However, as Blacks we need to fix both sides of the coin with respect to each other. On one side, we need to give each other a chance unless we have damning evidence related to THEM that we should not. On the other side of the coin, you need to be competent, diligent and trustworthy. You cannot expect a person to believe in you if you are trying to hustle or get one over on them.

You need to be at your best, do your best and set the best example because it is right, because it is fair and because it is how you would want to be done by others. In the Black community we need to reset our expectations of ourselves and each other to excellence and away from half-stepping mediocrity. Doing enough to “get by is more unproductive to the person who does this than it may be to those whom he or she does it to. We can no longer do just enough to “pass the class”. Do your best and be at your best because you can, and because you should expect it of yourself.

Society has embedded stereotypes within us but it is our responsibility to screen them out. Everybody in a suit is not an intellectual professional. Everybody in a hoodie is not a criminal. Every African-American does not steal. All black women are not trifling. Some police officers are not good at their job or experts in the law. But all police officers are not evil villains sent to make your life a living Hell. White is not always more right. Every woman is not a victim. Every man is not a perpetrator. Being Black does not mean staying at the back.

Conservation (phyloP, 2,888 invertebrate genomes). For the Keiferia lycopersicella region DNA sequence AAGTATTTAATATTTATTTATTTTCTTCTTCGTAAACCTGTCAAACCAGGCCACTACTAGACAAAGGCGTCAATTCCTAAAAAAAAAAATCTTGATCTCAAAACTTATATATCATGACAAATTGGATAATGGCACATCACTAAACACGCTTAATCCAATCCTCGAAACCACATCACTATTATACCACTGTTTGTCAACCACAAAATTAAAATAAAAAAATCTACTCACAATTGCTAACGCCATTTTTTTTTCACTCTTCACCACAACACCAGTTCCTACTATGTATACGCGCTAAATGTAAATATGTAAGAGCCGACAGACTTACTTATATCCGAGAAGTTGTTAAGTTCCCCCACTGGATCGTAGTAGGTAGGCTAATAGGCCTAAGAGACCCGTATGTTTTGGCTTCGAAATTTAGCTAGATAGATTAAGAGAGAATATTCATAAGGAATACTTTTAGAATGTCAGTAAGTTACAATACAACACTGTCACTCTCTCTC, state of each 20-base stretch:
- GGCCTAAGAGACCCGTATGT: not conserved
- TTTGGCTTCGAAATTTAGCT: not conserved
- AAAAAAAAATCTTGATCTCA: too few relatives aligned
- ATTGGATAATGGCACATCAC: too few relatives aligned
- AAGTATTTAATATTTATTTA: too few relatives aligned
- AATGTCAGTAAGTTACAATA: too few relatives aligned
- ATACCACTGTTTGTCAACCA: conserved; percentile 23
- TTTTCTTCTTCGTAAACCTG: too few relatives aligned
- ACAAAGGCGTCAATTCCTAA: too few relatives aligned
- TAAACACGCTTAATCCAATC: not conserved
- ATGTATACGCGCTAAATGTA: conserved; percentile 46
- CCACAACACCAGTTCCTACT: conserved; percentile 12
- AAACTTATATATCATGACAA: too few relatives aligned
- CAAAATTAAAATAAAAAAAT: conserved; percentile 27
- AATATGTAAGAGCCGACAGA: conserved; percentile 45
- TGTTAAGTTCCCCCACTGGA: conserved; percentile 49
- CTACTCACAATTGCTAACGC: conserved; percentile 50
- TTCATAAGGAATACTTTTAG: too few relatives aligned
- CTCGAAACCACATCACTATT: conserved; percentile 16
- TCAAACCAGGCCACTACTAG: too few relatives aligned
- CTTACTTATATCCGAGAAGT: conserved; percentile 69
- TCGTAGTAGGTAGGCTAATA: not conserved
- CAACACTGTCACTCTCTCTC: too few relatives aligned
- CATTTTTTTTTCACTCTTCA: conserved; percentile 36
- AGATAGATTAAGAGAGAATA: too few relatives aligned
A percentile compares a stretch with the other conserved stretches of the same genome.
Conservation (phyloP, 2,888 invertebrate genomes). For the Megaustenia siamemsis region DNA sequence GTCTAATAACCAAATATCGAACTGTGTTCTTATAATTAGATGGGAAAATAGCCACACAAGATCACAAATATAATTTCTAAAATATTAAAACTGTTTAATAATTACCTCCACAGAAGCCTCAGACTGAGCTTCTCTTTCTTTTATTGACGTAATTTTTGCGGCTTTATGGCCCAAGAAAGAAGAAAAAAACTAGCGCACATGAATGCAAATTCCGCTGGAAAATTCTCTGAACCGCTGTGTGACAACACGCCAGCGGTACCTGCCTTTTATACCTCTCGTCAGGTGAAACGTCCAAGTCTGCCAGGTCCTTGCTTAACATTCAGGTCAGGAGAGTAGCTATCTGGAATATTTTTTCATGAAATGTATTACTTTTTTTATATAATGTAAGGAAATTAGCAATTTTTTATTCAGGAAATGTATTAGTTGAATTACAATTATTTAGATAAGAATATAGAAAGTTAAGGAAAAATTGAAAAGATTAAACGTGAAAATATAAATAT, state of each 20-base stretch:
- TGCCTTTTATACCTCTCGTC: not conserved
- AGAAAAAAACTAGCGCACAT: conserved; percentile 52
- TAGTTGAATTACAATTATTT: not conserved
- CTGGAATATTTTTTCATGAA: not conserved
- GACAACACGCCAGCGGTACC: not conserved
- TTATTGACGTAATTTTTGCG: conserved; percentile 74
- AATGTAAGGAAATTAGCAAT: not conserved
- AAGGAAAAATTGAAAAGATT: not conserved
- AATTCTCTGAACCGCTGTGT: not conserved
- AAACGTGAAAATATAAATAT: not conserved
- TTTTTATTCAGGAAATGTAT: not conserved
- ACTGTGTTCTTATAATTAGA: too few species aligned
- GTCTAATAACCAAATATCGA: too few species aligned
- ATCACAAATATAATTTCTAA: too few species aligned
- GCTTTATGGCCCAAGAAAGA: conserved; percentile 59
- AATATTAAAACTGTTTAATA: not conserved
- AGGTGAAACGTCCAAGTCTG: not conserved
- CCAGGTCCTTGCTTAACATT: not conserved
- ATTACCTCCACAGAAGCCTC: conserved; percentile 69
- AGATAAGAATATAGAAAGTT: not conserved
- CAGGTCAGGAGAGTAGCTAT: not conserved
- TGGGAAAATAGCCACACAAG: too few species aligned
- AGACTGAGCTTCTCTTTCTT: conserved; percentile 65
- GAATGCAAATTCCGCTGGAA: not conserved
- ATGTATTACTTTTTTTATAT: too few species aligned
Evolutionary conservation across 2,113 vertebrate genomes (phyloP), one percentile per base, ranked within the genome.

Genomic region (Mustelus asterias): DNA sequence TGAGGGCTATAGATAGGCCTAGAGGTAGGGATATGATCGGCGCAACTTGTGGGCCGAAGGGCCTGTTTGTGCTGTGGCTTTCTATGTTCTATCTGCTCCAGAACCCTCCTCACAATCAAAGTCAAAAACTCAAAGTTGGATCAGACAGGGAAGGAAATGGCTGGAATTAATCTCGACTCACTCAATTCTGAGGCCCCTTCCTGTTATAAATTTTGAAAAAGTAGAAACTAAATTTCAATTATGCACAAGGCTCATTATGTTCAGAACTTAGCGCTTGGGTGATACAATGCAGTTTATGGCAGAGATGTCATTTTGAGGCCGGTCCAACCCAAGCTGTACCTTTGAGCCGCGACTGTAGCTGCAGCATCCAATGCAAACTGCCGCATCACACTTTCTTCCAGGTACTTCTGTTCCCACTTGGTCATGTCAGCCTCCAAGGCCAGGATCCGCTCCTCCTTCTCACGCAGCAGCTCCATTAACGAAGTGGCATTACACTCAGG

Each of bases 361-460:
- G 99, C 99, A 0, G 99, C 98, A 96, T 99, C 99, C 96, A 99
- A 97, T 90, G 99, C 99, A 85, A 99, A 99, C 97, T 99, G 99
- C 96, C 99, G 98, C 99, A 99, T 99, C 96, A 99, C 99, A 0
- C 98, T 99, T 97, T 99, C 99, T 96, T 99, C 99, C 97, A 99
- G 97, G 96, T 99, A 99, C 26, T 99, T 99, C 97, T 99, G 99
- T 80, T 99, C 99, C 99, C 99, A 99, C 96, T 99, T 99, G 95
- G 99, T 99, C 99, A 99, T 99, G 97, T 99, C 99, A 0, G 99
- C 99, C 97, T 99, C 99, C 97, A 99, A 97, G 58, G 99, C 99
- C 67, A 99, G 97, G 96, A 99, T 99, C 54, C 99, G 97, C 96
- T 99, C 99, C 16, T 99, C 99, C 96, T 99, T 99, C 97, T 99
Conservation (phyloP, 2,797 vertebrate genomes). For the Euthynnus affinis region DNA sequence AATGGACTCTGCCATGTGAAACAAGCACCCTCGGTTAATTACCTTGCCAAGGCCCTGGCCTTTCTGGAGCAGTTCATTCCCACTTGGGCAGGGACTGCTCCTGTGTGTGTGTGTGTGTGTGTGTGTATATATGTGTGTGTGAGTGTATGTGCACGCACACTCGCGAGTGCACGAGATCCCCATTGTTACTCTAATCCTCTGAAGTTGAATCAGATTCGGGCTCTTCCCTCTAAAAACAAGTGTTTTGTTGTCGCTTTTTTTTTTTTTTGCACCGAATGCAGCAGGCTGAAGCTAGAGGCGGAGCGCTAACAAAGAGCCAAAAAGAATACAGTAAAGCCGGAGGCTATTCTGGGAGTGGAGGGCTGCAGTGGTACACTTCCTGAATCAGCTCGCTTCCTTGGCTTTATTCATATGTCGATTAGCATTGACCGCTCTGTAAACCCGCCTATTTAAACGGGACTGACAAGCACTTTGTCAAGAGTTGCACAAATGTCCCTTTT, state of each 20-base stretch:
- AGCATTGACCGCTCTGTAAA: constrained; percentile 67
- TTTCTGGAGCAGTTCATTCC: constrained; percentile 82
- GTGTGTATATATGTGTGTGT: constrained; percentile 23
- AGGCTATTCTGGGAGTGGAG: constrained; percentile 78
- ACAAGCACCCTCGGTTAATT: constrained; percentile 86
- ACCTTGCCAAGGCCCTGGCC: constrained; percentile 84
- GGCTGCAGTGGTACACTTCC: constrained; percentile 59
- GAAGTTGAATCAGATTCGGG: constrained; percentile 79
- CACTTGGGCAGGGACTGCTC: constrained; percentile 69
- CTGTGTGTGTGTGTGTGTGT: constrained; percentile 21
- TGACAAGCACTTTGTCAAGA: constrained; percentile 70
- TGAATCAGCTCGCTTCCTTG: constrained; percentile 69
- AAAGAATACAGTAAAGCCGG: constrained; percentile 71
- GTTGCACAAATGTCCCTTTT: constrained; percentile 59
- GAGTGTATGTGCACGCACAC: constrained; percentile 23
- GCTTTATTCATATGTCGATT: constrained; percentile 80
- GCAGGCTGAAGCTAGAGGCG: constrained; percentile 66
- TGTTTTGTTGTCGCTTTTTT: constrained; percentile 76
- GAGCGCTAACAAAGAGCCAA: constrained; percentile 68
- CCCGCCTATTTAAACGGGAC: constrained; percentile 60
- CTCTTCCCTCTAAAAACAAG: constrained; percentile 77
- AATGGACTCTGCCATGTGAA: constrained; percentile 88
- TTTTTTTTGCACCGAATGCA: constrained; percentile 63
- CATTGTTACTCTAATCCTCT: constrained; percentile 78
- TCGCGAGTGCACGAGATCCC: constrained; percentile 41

We have to shake off and deprogram ourselves from the mindset that is keeping us divided, uncooperative, confrontational and suspicious of each other. We have to learn to help others build and wait our turn. The idea of always being the chief and never the Indian has to be rooted out of our ethnic group. We must understand that the parts affect the whole. We are connected, like it or not. And what one of us does can make it easier or harder for the next one of us in society. Time out for only looking out for self, playing games, running games and being divided. Time to wake up and deconstruct the stereotype!.

Stereotypes may be compared to air –invisible but always present

Aleuta—the struggle continues.

—-

Yvonne Sam, a retired Head Nurse and Secondary School Teacher.  A regular columnist for over two decades with the Montreal Community Contact, her insightful and incursive articles on topics ranging from politics, human rights and immigration, to education and parenting have also appeared in the Huffington Post, Montreal Gazette, Pride Magazine, XPressbogg and Guyanese OnLine. She is also the recipient of the Governor General of Canada Caring Canadian Citizen Award.

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Comments

  • brandli62  On November 19, 2020 at 5:46 am

    Finally a column by Yvonne Sam that does not make my blood boil. There is lots of common sense in your analysis. Thanks, Yvonne!